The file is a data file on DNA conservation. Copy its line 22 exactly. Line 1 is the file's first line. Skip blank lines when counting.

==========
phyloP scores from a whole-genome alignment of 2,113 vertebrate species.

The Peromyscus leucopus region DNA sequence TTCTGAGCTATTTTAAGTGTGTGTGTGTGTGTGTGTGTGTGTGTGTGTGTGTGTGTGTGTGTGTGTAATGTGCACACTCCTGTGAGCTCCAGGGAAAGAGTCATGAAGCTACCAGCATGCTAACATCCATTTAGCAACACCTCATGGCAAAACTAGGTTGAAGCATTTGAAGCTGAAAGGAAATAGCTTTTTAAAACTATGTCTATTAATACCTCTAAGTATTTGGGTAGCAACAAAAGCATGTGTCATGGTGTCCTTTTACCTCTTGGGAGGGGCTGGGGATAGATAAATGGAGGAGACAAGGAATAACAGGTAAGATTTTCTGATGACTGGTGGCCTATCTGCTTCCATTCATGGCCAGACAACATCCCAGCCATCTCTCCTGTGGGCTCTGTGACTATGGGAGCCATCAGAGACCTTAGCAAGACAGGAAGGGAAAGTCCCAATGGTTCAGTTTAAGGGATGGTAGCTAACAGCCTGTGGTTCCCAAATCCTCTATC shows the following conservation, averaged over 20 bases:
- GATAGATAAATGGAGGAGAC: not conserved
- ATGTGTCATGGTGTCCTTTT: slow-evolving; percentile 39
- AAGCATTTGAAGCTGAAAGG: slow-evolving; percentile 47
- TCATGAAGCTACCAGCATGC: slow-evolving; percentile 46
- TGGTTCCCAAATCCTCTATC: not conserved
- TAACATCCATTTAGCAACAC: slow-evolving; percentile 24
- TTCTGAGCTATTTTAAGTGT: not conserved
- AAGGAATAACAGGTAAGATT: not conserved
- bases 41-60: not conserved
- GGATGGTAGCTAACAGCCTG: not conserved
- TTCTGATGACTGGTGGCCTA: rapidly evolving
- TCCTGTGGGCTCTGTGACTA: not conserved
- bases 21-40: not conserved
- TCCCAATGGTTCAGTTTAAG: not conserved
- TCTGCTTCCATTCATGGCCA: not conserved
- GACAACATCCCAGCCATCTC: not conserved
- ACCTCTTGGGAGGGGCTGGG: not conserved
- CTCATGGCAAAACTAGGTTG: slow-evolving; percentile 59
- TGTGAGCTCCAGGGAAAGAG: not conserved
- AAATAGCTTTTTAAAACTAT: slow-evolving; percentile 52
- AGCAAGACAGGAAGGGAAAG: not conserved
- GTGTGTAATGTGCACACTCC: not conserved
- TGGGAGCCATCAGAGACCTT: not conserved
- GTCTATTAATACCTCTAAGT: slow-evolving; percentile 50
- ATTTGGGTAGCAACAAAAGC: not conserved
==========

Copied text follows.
- AAATAGCTTTTTAAAACTAT: slow-evolving; percentile 52